Fulfil Billy McConville's dying wish and compensate abuse victims, brother says
A brother of abuse victims campaigner Billy McConville has urged politicians in Northern Ireland to fulfil his dying wish and compensate those who suffered
Mr McConville, 50, died at the weekend after a battle with cancer. He was the son of IRA "Disappeared" murder victim Jean McConville.
After her killing in 1972, he was placed in residential care at Rubane House in Co Down, run by brothers from the De La Salle religious order. Mr McConville claimed he suffered sexual and physical harm in their care.
He appeared before a Historical Institutional Abuse (HIA) public inquiry in 2014 to detail his experience and in the days before his death called on politicians to secure justice and compensation for abuse survivors, dragging himself from his bed to support a Belfast rally.
The inquiry has recommended compensation worth up to £100,000 for the worst affected b ut the payments have yet to materialise amid the ongoing political crisis at Stormont.
Ahead of his funeral in Belfast on Wednesday, Mr McConville's brother Michael said: "Billy lived out his last days in a media spotlight campaigning for justice for the victims of institutional sexual and physical abuse, a cause he felt passionately about.
"When he was physically at his weakest he showed the greatest strength of character and we are proud of him for that.
"We all hope that politicians heed his dying wish that they get together to address this outstanding injustice as well as other issues affecting victims and survivors who have been pushed to the margins over many years.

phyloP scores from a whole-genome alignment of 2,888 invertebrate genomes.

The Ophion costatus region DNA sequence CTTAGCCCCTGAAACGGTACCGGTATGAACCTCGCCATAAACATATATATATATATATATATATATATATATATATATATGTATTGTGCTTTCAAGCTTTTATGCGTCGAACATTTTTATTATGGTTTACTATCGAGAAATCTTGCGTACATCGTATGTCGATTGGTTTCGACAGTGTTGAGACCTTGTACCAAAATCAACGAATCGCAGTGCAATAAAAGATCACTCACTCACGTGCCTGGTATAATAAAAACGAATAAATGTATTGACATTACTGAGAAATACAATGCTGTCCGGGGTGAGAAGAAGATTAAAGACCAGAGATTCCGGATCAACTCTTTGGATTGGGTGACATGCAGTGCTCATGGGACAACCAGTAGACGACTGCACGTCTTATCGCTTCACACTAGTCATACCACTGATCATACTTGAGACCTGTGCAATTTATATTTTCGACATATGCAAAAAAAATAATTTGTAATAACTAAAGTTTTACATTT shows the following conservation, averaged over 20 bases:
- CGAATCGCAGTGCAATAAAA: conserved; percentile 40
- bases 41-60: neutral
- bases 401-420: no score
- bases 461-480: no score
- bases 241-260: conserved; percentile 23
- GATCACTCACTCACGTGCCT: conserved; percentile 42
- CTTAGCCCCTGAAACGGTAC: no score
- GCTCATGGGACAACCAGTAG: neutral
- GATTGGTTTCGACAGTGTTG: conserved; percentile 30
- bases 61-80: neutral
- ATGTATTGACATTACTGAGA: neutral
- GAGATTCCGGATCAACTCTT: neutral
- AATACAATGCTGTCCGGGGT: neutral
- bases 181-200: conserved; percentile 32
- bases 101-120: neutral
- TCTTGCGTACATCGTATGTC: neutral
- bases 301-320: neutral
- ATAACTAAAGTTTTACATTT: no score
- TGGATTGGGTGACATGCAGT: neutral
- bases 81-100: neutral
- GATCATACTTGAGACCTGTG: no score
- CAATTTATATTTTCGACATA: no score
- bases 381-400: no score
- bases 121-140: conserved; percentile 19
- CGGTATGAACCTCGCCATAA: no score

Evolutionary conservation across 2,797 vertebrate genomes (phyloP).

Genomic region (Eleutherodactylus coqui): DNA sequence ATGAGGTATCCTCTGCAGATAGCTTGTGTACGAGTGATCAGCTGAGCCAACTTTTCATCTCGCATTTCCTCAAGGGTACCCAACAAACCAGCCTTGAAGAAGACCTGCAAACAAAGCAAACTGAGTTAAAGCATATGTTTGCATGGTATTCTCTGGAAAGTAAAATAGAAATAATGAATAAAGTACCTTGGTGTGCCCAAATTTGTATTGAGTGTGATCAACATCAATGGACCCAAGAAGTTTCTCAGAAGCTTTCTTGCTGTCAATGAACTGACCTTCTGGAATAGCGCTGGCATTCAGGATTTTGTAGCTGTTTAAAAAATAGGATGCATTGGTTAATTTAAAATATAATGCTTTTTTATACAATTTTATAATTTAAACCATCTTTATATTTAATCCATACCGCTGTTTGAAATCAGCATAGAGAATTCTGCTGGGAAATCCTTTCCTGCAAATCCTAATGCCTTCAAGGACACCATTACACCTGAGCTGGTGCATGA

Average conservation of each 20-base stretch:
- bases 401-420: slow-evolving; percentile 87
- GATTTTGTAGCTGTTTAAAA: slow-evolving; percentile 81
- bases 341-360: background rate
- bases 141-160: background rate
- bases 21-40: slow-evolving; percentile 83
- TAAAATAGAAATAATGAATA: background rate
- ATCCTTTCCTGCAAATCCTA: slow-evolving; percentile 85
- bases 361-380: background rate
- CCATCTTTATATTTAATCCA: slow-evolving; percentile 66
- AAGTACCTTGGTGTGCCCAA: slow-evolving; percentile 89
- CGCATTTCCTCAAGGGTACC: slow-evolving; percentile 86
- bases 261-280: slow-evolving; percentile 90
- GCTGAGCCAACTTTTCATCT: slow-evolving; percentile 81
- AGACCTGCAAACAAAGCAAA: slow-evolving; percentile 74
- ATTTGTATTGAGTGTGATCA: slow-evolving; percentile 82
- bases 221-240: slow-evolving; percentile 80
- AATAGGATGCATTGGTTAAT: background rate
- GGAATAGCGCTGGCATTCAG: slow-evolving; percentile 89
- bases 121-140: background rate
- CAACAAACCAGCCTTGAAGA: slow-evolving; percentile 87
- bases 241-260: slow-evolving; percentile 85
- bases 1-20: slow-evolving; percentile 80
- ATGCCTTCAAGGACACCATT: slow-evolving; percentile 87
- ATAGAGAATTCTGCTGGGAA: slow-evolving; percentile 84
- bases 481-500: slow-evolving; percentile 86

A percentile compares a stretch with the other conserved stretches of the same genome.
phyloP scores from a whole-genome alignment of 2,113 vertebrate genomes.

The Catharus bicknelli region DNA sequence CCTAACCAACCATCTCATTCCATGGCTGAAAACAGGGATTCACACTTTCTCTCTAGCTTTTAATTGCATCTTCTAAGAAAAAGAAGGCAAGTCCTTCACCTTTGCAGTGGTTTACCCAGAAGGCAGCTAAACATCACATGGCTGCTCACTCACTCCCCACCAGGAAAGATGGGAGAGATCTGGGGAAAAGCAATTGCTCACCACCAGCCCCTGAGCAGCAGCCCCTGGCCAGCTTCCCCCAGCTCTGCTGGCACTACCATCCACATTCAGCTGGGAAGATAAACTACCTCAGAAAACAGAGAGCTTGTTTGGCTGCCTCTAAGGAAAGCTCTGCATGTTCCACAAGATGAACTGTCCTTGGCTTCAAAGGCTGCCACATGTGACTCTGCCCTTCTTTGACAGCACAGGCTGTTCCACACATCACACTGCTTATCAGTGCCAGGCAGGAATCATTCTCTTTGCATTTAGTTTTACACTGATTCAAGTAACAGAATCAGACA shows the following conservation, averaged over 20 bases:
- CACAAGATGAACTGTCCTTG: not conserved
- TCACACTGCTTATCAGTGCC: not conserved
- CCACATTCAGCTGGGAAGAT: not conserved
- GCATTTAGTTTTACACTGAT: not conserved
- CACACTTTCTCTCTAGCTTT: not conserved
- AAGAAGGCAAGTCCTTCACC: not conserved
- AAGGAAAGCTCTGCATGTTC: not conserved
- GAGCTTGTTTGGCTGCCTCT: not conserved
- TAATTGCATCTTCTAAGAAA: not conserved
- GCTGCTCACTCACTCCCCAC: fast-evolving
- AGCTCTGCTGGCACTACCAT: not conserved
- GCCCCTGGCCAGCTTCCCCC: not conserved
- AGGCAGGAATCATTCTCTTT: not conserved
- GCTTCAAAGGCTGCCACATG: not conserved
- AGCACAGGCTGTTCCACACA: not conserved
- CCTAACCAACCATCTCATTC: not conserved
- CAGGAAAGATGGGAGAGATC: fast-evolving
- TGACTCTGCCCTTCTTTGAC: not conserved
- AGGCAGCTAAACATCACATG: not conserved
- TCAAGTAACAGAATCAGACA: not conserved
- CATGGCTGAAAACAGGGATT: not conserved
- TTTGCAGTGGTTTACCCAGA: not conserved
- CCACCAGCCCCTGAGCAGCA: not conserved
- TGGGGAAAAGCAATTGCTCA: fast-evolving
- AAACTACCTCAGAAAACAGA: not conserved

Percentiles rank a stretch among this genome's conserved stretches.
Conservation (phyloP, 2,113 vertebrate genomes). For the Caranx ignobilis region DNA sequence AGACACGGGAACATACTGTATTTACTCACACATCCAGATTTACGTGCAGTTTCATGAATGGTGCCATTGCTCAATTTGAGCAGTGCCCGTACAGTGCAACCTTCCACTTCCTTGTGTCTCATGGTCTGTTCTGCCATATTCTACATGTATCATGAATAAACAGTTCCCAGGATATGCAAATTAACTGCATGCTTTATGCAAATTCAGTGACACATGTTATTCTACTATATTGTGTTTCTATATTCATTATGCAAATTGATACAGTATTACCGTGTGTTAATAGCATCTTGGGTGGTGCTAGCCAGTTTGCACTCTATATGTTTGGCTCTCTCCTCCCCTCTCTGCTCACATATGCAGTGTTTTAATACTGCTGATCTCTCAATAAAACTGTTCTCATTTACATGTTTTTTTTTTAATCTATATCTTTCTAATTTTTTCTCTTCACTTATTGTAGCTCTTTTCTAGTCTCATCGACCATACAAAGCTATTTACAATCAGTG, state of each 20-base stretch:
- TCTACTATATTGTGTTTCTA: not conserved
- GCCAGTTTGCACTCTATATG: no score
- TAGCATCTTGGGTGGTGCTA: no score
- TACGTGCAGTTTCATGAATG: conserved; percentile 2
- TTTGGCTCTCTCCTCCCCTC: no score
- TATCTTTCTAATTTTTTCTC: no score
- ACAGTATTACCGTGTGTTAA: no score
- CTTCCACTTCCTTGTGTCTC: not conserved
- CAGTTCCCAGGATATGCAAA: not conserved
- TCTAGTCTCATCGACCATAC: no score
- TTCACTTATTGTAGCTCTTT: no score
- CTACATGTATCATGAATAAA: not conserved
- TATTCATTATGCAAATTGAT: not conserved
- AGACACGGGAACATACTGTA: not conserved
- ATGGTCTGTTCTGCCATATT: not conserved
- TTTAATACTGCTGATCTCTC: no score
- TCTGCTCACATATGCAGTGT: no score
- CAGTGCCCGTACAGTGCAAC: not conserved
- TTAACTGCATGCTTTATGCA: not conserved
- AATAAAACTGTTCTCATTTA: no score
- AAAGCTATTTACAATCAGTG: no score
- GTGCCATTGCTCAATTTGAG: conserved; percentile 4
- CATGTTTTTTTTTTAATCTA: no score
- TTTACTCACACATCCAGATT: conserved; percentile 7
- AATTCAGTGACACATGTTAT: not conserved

"I hope everyone will understand that we as a family now need the time and space to quietly grieve for Billy. He was much loved. May he rest in peace".
Mrs McConville was abducted, shot and secretly buried by the IRA at the height of the conflict when Billy was just six.
It was one of the most notorious killings of the Troubles.
Mrs McConville was dragged from her home in Belfast's Divis flats complex by a gang of up to 12 men and women, accused of passing information to the British Army - an allegation later discredited by the Northern Ireland Police Ombudsman.
She was shot in the back of the head and secretly buried 50 miles from her home, becoming one of the Disappeared victims of the Troubles.
It was not until 1999 that the IRA admitted the murder when information was passed to police in the Irish Republic.
Her remains were eventually found on Shelling Hill beach in Co Louth by a member of the public in August 2003.
Nobody has been convicted of her murder.